Some while ago I read a book that demonstrated something about how different people think. The book showed that at least 90% of people, when working out a problem, would create a list, with indents and subindents, etc. This was true even if the native language was Arabic or some other non-English alphabet. Same format.
A much smaller group created notesheets that wandered in circles, included pictures and arrows, and generally looked like total disarray. Michaelangelo was among that group.
I see that real network thinking is a process of bringing in information from apparently random sources to re-organize it in a new way to create a new entity — solution, poetry, piece of art, invention, whatever. Not all people think in this way.
But I believe that this thought process can end up looking like genius when it has access to enough dots to connect, so that finally, the connected dots make sense and innovation happens.
If you’ve ever taken an Economics class, you probably understand that opportunity cost is an important idea to keep in mind — which is essentially what Jack Groetzinger, founder of SeatGeek, described in his recent post titled “The Value of Time“.
However, there are some other factors which are also important. For one, money now is worth more than money later. It’s easy to imagine future earnings discounted based on how far in the future they are; I think traditionally they are discounted exponentially.
Another is that time worked is not necessarily proportional to productivity. Perhaps this is true for the most menial of factory work, but for creative endeavors like programming it isn’t. In fact, working more can make you less productive.
You also have to keep your risk tolerance in mind. That is, a 1% chance of earning $1000 is not the same as a 10% chance of earning $100.
And, of course, opportunity cost also applies to all sorts of resources like money (especially in some liquid form) as well as time. This is something to keep in mind if you plan on investing money in something illiquid (ie. a startup).
In short: opportunity cost is important, but so are a bunch of other things.
Most people in your life are always going to disapprove of your entrepreneurial decisions, or outside-the-norm inclinations. If you’re always looking outward for validation, you’re never going to get it.
Unfortunately, failure is the risk we outside-the-norm types face. We roll the dice, even if we try to roll them intelligently. And so, you failed this time. The dice came up empty. It sucks. I can’t possibly tell you it doesn’t, and I won’t try to sugar coat it. It cuts you to your very soul, and it weighs you down. It makes you feel worthless and helpless.
But the important thing is that you don’t let a failure become failure. Learn from this one. You’ll need time to get back on your feet, rebuild, and distance yourself from the emotional impact of this failure. But eventually, when you’re strong enough, you’re going to want to revisit it. Because you’ll find quite a bit of experiential knowledge in it.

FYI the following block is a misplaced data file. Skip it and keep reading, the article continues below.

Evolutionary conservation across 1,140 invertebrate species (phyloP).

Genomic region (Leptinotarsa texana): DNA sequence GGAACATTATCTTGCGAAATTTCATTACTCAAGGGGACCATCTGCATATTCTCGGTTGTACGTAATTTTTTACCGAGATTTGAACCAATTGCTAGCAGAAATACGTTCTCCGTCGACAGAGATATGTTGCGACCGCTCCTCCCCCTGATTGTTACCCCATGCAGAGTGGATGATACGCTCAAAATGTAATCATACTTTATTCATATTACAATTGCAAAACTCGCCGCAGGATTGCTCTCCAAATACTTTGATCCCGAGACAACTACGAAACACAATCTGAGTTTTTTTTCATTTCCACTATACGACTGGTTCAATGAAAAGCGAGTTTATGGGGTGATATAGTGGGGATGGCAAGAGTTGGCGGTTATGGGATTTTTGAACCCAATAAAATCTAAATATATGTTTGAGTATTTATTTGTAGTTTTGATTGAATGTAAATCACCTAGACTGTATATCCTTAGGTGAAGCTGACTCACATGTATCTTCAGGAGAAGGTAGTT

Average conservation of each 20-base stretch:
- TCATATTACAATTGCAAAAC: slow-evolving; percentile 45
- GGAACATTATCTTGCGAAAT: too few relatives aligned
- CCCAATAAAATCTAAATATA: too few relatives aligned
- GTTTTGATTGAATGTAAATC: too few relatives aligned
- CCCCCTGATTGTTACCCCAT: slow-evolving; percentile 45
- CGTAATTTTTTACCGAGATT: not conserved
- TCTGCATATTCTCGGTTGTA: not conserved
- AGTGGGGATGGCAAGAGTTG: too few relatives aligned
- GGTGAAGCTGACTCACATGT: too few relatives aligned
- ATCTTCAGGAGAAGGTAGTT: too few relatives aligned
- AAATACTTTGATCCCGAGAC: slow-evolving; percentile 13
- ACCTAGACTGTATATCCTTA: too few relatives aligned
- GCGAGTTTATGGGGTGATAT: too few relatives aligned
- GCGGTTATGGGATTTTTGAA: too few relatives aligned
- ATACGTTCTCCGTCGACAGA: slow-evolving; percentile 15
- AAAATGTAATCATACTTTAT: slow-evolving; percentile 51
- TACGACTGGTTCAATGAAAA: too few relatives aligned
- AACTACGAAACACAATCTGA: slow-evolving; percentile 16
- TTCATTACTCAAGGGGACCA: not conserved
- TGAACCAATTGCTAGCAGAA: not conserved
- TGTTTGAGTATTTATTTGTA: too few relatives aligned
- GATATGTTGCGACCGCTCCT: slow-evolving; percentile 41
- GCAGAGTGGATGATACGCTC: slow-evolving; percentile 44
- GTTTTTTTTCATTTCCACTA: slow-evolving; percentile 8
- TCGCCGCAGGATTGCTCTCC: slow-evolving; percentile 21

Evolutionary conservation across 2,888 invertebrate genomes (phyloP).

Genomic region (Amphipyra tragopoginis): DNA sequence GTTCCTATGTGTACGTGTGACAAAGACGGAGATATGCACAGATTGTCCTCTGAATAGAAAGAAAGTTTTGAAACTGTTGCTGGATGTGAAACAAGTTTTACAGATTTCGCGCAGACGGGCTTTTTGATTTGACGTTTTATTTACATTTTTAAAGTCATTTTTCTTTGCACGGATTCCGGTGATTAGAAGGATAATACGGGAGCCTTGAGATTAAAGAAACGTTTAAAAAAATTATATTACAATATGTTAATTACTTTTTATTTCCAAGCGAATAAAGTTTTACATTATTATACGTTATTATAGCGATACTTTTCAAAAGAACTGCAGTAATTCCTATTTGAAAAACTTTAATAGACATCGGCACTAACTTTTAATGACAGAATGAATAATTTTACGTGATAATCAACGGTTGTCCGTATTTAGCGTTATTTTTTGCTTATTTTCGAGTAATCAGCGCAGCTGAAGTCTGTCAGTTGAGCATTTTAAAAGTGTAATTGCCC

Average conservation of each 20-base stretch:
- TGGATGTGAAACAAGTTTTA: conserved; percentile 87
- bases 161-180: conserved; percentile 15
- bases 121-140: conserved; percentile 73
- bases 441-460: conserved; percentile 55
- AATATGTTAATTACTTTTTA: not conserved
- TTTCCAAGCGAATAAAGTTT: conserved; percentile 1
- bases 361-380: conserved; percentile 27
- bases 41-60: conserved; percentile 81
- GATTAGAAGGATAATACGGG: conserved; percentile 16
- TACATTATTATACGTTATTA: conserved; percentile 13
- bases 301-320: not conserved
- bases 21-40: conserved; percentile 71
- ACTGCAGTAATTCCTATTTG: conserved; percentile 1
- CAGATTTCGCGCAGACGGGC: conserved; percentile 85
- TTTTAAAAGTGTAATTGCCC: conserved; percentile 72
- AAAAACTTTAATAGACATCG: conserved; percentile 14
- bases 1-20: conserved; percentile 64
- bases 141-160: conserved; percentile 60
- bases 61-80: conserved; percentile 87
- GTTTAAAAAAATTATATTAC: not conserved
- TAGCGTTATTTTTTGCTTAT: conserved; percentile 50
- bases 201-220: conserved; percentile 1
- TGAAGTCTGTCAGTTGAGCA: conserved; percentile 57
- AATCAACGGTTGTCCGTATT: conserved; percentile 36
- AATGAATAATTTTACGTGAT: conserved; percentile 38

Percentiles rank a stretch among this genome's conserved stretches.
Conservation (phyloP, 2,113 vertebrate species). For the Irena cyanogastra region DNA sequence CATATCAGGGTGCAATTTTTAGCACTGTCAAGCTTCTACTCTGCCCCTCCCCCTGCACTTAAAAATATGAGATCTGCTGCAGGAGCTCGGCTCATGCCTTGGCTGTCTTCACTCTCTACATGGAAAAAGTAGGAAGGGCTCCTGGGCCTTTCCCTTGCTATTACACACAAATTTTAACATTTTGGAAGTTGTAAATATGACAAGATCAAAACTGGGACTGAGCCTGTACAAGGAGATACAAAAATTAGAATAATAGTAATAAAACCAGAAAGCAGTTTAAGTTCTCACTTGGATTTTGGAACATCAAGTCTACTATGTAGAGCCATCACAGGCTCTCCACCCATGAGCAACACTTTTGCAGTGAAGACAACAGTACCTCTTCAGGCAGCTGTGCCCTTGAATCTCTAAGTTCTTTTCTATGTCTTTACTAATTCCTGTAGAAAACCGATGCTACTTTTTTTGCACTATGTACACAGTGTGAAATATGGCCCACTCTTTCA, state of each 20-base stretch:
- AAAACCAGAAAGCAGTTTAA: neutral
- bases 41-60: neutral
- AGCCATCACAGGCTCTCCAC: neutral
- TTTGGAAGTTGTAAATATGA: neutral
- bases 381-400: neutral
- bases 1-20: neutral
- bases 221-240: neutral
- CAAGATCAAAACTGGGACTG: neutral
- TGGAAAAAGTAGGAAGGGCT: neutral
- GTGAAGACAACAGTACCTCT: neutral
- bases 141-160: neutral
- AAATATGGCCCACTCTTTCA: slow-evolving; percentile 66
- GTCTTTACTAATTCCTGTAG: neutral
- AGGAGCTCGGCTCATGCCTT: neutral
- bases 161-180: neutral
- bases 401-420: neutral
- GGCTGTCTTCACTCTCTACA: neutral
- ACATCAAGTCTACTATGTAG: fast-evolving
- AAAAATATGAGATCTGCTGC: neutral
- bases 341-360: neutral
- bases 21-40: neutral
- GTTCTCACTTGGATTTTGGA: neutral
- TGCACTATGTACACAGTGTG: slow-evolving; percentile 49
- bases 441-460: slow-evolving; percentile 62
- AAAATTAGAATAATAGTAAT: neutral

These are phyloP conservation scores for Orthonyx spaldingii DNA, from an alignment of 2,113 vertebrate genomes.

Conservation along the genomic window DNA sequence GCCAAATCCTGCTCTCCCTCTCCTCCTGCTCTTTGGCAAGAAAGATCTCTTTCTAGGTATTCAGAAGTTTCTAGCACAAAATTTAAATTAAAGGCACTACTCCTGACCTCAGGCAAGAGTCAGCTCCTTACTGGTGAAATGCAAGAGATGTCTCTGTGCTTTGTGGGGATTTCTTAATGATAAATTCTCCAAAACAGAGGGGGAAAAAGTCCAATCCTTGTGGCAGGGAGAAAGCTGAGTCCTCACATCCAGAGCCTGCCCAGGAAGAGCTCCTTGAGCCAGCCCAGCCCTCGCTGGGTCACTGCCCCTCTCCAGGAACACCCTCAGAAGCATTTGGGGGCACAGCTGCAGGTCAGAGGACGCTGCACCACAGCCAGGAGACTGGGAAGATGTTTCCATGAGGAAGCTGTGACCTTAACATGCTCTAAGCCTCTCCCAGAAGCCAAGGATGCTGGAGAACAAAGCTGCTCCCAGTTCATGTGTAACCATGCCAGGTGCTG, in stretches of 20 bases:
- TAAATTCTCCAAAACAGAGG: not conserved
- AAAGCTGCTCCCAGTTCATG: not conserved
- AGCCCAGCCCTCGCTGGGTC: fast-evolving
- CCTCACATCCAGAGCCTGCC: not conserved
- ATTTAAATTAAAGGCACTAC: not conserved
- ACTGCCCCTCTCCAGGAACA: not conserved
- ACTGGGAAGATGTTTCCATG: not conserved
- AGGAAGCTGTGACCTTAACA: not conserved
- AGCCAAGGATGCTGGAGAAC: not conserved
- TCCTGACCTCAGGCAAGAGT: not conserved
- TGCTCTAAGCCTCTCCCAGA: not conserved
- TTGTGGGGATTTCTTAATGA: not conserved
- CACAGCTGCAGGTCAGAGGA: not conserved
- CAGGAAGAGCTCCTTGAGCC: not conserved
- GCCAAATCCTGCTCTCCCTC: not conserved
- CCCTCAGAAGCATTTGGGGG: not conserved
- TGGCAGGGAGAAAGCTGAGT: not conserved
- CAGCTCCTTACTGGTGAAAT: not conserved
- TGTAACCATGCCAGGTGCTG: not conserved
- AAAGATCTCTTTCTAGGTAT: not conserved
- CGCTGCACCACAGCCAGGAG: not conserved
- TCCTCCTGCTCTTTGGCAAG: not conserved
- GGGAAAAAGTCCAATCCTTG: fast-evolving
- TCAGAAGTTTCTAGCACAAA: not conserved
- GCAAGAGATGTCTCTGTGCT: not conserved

The difference between people who fail, and people who are failures, is that the former learn from their mistakes. They draw wisdom from them, so they don’t repeat them. That’s what matters.
Everyone thinks their opinion matters. Don’t argue with a nobody. A farmer doesn’t bother telling a pig his breath smells like shit.
A number of years ago I had a two part epiphany.
There are crappy people in the world. They are rare, but they exist. They fight with everyone and can’t help themselves. They are unhappy and want to spread their misery.
But since I already knew the world had plenty of crappy people, there was no reason for me to be surprised, angry or upset when my path crossed one. When someone appears to be a crappy person, one of two things is going on.
First, this may simply be a good person having a bad day. If so, they don’t need me in their face.
Or, this could be a genuinely crappy person who needs a can of whoop-ass opened up on them. But I don’t have to do it. They will come across another crappy person and serve each other. Not my job.
Simply understanding these two things has greatly enhanced my peace.
Earlier today, Twitter announced a new feature called “Tailored Trends”, something almost identical to what my friend Bilal and I created at a hackathon two months ago. We pulled an all-nighter this past Sunday to finish it so we can launch by the end of the week.
Trends help you discover the emerging topics people are talking about on Twitter. You can see these topics as a worldwide list, or select one of more than 150 locations. In order to show emerging topics that matter more to you, today we’re improving our algorithms to tailor Trends based on your location and who you follow on Twitter. [source]
Stay focused. Have clarity of purpose. Move on.